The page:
Gebietskommissariate in Baranowitsche (Baranovichi), Ganzewitchi (Hantsavichy), Lida, Glubokoye (Hlybokaye), Minsk, Nowogródek (Navahrudak), Slonim, Sluzk (Slutsk) and Wilejka (Vileyka).

At first, Generalbezirk Weißruthenien included Nowogródek, Polesia (in southern Belarus) and Smolensk (in Russia), as well as all Belarus[citation needed]. In 1942, German civil authority was extended to Minsk, Sluzk and Borisov, leaving the rest of Belarus under military control.


Local administration in the Reichskommissariats was to be organized under a "National Director" (Reichskomissar) in Estonia, a "General Director" in Latvia and a "General Adviser" in Lithuania. The local administration of the Reichskommissariat Ostland was under Reichskomissar Hinrich Lohse. Below him there was an administrative hierarchy: a Generalkomissar led each Generalbezirke, Gebietskomissars and Hauptkommissars administered Kreigsbietes and Hauptgenbietes, respectively.

Rosenberg's ministerial authority was, in practice, severely limited. The first reason was that many of the practicalities were commanded elsewhere: the Wehrmacht and the SS managed the military and security aspects, Fritz Sauckel (Reich Director of Labour) had control over manpower and working areas, Hermann Göring and Albert Speer had total management of economic aspects in the territories and the Reich postal service administered the East territories' postal services. These German central government interventions in the affairs of Ostland, overriding the appropriate ministries were known as "Sonderverwaltungen" (special administration). Later, from September 1941, the civil administration that had been decreed in the previous July was actually set up. Lohse and, for that matter, Koch would not bow to his authority seeking to administer their territories with the independence and authority of gauleiters. on 1 April 1942 an arbeitsbereich (lit. "working sphere", a name for the party cadre organisation outside the reich proper) was established in the civil administration part of the occupied Soviet territories, whereupon Koch and Lohse gradually ceased communication with him preferring to deal directly with Hitler through Martin Bormann and the party chancellery. In the process they also displaced all other actors including notably the SS, except in central Belarus where HSSPF 'Erich von dem Bach-Zelewsky had a special command encompassing both military and civil administration territories and engaged in "anti-partisan" atrocities.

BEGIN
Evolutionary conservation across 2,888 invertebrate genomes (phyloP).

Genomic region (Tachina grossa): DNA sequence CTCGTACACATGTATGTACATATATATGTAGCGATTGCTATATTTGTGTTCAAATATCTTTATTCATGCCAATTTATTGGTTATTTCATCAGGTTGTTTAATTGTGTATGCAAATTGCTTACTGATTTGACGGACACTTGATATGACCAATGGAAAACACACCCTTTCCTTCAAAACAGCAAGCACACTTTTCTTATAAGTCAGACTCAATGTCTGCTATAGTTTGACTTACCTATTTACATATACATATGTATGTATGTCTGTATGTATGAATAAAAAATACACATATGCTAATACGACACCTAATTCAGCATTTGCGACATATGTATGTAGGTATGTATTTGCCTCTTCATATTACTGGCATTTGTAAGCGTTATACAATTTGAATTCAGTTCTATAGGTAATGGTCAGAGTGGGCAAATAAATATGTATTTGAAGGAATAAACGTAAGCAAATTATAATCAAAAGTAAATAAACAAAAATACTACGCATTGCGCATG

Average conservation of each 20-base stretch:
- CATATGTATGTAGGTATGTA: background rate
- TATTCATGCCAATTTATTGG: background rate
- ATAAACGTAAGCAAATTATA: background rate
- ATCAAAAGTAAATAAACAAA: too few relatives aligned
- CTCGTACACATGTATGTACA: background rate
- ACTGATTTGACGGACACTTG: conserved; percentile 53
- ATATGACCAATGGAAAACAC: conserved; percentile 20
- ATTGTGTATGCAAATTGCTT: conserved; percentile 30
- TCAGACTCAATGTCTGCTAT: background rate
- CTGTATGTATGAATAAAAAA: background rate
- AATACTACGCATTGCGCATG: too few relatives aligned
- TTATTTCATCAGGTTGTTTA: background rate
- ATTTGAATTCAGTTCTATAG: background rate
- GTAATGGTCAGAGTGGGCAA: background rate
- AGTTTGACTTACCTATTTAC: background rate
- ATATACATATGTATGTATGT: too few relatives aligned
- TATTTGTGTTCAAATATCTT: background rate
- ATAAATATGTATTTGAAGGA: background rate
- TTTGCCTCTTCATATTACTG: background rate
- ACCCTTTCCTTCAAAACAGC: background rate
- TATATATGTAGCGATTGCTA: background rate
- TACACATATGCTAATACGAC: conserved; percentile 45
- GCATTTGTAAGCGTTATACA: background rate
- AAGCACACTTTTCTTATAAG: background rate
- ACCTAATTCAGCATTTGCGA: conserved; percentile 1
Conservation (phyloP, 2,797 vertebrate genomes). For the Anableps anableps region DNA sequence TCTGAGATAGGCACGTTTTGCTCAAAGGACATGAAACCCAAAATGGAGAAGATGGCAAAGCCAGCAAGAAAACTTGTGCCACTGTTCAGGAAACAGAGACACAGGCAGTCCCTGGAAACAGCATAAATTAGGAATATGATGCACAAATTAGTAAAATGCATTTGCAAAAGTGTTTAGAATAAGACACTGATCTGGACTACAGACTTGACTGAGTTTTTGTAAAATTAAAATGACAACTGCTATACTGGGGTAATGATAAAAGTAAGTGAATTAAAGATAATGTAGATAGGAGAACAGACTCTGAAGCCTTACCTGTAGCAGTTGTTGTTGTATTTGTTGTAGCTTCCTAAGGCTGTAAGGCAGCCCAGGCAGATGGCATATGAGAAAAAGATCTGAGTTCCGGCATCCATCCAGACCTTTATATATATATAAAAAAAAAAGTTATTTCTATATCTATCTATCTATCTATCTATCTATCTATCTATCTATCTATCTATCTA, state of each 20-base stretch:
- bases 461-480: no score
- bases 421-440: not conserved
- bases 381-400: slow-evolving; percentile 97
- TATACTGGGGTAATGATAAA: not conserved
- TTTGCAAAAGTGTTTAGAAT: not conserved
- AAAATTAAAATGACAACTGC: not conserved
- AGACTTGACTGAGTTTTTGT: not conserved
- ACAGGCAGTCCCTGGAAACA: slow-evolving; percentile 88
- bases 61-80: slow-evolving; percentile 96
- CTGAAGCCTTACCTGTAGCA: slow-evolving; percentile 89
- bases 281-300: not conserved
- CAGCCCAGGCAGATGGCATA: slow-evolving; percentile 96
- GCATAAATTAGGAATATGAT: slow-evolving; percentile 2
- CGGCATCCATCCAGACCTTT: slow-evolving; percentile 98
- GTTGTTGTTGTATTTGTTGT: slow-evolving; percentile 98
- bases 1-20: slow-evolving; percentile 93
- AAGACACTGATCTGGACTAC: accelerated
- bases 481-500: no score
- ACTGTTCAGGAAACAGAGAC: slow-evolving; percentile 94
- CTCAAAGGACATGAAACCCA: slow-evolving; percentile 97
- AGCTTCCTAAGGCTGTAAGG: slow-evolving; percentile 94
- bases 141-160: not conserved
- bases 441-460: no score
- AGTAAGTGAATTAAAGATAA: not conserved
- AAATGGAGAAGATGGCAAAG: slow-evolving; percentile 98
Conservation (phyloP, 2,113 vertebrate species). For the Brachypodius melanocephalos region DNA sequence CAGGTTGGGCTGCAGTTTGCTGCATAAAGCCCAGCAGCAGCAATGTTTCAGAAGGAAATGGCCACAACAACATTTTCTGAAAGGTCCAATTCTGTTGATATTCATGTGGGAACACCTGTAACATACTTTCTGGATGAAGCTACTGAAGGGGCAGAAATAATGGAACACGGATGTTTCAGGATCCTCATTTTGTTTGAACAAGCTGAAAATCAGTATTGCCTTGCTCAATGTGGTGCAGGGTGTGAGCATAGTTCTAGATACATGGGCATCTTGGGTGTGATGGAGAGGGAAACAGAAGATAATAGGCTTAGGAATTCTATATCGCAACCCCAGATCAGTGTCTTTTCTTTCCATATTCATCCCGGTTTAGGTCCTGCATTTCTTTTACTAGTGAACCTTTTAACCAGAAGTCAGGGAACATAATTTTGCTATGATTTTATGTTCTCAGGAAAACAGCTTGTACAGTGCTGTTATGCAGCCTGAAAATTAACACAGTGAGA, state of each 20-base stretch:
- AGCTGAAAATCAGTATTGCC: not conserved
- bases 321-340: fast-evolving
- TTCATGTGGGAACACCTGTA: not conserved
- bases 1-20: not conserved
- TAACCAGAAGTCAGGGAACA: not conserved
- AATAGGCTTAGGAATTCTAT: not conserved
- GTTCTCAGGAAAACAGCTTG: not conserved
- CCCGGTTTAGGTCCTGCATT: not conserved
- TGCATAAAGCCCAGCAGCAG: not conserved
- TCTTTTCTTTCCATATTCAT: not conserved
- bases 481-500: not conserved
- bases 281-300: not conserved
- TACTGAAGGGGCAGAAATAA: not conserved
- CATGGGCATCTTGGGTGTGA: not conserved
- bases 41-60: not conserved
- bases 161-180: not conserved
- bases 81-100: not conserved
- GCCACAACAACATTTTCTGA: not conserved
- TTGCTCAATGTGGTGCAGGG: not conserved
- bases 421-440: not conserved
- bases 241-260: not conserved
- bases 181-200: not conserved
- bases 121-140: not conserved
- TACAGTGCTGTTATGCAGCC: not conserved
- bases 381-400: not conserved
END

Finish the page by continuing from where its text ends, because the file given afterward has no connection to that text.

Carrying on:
In July 1941 a civil administration was declared in much of the occupied Soviet territories before one had materialised in the field. A power vacuum emerged which the SS filled with its SS and Police Leadership Structure, exercising unlimited power over security and policing which it gave up only grudgingly in the autumn when civil administration came into being; indeed Himmler would use various tactics until as late as 1943 in unsuccessful efforts to regain this power. This partly explains the strained relations between the SS and the civil administration. In the Ostland, matters were further complicated by the personality of the local HSSPF Friedrich Jeckeln, attacked by the SS's opponents for his alleged corruption, brutality and mindless foolhardiness.